Two high-priority targets for LROC are the Moon's poles.
"We're particularly interested in the poles as a potential location for a moon base," Robinson explains. "There are some cratered regions near the poles that are in shadow year-round. These places might be cold enough to harbor permanent deposits of water ice. And nearby are high regions that are sunlit all year. With constant sunlight for warmth and solar power, and a potential source of water nearby, these high regions would make an ideal location for a base." Data from LROC will help pinpoint the best ridge or plateau for setting up a lunar home.
Above: Artist Pat Rawlings' concept of a polar moonbase. [More]
Once a moonbase is established, what's the danger of it being hit by a big meteorite? LROC will help answer that question.
"We can compare LROC images of the Apollo landing sites with Apollo-era photos," says Robinson. The presence or absence of fresh craters will tell researchers something about the frequency of meteor strikes.
LROC will also be hunting for ancient hardened lava tubes. These are cave-like places, hinted at in some Apollo images, where astronauts could take shelter in case of an unexpected solar storm. A global map of these natural storm shelters will help astronauts plan their explorations.
No one knows what else LROC might find. The Moon has never been surveyed in such detail before. Surely new things await; old abandoned spaceships are just the beginning.
The "halo" area around Apollo 15 landing site observed by Terrain Camera on SELENE(KAGUYA)
Japan Aerospace Exploration Agency (JAXA)
The Japan Aerospace Exploration Agency (JAXA) reported on the "halo" generated by the Apollo 15* lunar module engine exhaust plume that was detected in the data from Terrain Camera (TC) image.
This was an image processed by the SELENE mission instrument team from the observation data of the Apollo 15 landing site on the moon (the foot of the Apennine Mountains encircling the Mare Imbrium close to Hadley Rille). This is the world's first report on the detection of the "halo" through observations after the end of the Apollo program.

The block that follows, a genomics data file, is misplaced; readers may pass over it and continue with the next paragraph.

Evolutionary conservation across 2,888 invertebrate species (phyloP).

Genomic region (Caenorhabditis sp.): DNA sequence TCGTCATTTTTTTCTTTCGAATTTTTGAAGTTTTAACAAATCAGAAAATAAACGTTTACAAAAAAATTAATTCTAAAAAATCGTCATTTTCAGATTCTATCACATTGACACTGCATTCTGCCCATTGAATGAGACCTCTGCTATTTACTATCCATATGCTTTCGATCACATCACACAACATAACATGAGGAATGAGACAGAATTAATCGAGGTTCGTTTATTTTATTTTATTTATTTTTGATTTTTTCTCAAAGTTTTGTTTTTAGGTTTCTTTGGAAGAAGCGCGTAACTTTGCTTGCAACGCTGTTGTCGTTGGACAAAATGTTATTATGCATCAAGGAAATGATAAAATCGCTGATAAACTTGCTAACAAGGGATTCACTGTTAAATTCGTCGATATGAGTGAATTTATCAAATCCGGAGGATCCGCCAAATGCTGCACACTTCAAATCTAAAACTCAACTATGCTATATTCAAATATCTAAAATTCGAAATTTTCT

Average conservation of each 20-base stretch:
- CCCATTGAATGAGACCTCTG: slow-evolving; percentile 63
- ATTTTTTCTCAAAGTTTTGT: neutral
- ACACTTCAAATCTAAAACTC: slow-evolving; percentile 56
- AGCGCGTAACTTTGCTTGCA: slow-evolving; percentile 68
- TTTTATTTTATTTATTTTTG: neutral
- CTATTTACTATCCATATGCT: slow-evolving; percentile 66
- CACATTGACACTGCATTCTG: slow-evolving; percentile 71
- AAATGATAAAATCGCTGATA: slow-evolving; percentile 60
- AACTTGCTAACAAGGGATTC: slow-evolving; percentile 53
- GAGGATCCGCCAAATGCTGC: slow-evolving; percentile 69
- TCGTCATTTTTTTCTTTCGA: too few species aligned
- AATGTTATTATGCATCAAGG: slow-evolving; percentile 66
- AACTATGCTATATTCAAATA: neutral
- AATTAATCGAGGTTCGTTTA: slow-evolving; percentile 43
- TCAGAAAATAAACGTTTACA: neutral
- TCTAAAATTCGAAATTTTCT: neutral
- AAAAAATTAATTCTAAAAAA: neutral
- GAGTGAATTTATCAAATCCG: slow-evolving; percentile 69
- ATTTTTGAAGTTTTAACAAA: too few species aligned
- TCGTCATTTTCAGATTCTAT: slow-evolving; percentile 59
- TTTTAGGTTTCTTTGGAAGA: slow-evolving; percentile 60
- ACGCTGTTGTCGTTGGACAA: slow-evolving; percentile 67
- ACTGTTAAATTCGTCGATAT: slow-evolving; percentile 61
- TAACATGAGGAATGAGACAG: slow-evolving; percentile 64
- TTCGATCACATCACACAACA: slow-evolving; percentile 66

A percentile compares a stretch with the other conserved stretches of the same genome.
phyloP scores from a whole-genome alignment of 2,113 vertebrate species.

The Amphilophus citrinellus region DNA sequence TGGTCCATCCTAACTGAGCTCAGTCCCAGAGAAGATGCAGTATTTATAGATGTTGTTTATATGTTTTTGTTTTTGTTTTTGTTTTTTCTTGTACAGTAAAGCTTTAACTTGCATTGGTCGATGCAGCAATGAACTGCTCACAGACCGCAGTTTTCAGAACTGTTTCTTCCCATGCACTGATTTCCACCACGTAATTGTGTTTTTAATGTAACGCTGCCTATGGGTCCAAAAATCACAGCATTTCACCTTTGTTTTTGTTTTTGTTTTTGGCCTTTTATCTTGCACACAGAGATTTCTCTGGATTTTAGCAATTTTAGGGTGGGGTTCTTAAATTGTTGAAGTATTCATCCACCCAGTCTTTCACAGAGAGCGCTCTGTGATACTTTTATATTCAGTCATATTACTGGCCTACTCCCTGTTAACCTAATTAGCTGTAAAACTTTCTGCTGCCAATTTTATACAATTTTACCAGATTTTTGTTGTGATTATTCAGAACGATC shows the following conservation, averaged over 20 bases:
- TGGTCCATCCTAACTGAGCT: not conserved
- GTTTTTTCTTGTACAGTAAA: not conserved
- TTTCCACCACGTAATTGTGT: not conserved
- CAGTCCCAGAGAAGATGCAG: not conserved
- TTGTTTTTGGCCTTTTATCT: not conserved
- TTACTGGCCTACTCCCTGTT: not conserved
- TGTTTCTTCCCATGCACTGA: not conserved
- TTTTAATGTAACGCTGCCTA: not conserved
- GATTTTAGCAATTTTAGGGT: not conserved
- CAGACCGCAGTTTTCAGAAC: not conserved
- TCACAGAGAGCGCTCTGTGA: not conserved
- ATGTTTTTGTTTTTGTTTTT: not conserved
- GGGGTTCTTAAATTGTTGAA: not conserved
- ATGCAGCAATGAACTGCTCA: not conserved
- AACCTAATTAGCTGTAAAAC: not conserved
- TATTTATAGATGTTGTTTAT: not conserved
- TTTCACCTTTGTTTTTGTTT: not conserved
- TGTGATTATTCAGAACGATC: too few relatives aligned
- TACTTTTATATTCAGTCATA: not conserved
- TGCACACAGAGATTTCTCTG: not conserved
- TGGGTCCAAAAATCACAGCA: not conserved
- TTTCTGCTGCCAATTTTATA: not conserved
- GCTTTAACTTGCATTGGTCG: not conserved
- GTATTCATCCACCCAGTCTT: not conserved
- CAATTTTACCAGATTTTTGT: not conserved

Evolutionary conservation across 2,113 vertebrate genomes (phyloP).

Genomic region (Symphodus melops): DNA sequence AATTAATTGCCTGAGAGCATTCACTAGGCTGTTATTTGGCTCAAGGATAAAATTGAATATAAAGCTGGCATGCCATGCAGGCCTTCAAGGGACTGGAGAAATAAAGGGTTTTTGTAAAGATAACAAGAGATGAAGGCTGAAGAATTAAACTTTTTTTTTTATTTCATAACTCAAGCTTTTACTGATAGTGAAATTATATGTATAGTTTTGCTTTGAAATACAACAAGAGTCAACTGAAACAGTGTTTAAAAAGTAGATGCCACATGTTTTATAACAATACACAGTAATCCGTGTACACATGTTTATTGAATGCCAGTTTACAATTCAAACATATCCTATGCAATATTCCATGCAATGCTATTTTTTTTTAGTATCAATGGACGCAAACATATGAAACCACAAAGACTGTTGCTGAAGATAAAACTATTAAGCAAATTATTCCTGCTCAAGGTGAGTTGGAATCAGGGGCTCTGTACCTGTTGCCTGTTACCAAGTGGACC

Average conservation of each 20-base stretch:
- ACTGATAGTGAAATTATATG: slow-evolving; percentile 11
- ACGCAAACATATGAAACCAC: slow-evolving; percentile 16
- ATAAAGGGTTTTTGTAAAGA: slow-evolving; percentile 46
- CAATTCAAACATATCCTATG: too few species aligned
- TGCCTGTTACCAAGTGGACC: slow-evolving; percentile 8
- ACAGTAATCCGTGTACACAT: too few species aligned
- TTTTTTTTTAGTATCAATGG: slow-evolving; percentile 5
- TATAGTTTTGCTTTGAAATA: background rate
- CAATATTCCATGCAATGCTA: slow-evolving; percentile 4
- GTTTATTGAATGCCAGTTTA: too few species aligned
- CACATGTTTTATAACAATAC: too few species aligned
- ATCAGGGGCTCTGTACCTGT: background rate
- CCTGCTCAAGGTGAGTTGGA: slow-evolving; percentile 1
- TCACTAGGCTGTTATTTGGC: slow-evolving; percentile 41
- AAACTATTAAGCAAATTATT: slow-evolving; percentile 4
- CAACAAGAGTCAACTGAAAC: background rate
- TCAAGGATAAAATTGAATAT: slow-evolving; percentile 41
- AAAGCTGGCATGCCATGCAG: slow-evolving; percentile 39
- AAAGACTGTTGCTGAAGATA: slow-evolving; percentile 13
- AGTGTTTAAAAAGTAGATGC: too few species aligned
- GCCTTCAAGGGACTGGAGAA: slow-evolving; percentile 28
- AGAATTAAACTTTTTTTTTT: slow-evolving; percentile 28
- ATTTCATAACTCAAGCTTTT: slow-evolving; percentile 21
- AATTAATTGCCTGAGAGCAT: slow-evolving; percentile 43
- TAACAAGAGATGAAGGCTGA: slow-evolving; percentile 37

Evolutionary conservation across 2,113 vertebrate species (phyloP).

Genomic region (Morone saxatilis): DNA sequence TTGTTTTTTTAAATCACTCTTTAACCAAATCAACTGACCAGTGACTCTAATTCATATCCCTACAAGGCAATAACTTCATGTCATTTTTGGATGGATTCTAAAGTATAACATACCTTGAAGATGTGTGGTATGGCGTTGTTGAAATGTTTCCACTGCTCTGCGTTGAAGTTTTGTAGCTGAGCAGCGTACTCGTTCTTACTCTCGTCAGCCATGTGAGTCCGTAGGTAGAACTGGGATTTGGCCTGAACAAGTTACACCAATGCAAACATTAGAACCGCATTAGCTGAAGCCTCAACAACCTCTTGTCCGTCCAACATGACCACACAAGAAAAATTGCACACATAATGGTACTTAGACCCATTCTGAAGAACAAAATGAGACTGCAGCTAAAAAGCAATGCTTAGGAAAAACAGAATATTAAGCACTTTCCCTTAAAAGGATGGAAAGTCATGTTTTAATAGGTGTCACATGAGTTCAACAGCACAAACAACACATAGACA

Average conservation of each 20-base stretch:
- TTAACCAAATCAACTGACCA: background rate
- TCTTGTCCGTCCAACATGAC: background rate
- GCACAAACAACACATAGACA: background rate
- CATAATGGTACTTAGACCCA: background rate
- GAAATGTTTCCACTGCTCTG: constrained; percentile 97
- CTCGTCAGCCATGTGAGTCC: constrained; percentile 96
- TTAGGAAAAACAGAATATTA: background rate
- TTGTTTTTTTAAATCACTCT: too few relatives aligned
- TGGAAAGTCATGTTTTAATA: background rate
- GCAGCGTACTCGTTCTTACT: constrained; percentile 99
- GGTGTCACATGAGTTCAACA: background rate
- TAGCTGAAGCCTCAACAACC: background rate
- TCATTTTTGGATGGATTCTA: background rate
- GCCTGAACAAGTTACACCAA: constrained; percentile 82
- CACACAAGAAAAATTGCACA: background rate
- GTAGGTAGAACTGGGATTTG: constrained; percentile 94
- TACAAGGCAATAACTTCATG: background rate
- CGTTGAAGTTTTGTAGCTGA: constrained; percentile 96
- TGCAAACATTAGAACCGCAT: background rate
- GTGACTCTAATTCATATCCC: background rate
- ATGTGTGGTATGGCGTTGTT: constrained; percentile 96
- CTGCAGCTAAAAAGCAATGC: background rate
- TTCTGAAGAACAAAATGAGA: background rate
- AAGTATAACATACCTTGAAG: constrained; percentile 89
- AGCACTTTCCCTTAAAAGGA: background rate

Through the produced three-dimensional image of the same landscape as that of the picture taken by the Apollo 15 crew, the spatial accuracy of the TC observation was verified. The three dimensional view of the TC clearly shows the layers of lava flows that erupted approximately about 3.2 billion years ago in the upper part of the Hadley Rille.
* The Apollo 15 was the ninth manned mission, and fourth lunar landing mission of the Apollo program. The Apollo 15 was launched on July 26, 1971 (JST), landed on the Moon on July 31, 1971, and then landed back on Earth on August 8, 1971. This mission was the first "J mission" and was primarily concerned with scientific research, and stayed longer on the Moon than previous Apollo missions.
The "Falcon" Lunar Module of the Apollo 15 landed on the moon on July 31, 1971 (JST) near the Hadley Rille, at the foot of the Apennine Mountains encircling the Mare Imbrium. The Hadley Rille is a sinuous Rille with a length of 80km and depth of 300m. One of the missions of the Apollo 15 was to study the origin of this Rille. The Rille and the towering mountains near the Rille make this a place of scenic beauty.
This three-dimensional (3D) image was produced from stereo pair image data of the Terrain Camera (TC). The view point was set to show the Rille from the west at a height of 15km.
(The star mark is the landing site, and the red arrow stands for the view direction of Fig 1)
The reflectivity of the "halo" area became brighter than the original one by the Apollo 15* lunar module engine exhaust plume and the probable "halo" area was confirmed.
(provided from NASA (left image : AS15-87-11719, right image : AS15-9430))
Figure 4 shows the reflectivity change of the surface before and after the landing of the Apollo 15. The left image was taken obliquely from the descending lunar module. The right image was taken from the command service module from an altitude of 110 km on the second orbit of the Moon after the landing. The circle area includes the landing site, and the "halo" can be seen in the right image.
The viewpoint of the 3D image produced from TC stereo-pair data can be freely changed. The 3D image from TC data shows quite a similar landscape (left image) to the picture taken by the Apollo 15 crew (right image; provided from NASA: AS15-82-11122HR). Although the small objects (e.g. rocks) cannot be shown in this TC image because their respective sizes are less than the spatial resolution of the TC of 10 meters, the shape of the mountains and hills is almost the same, indicating the spatial observation accuracy of the TC is very high.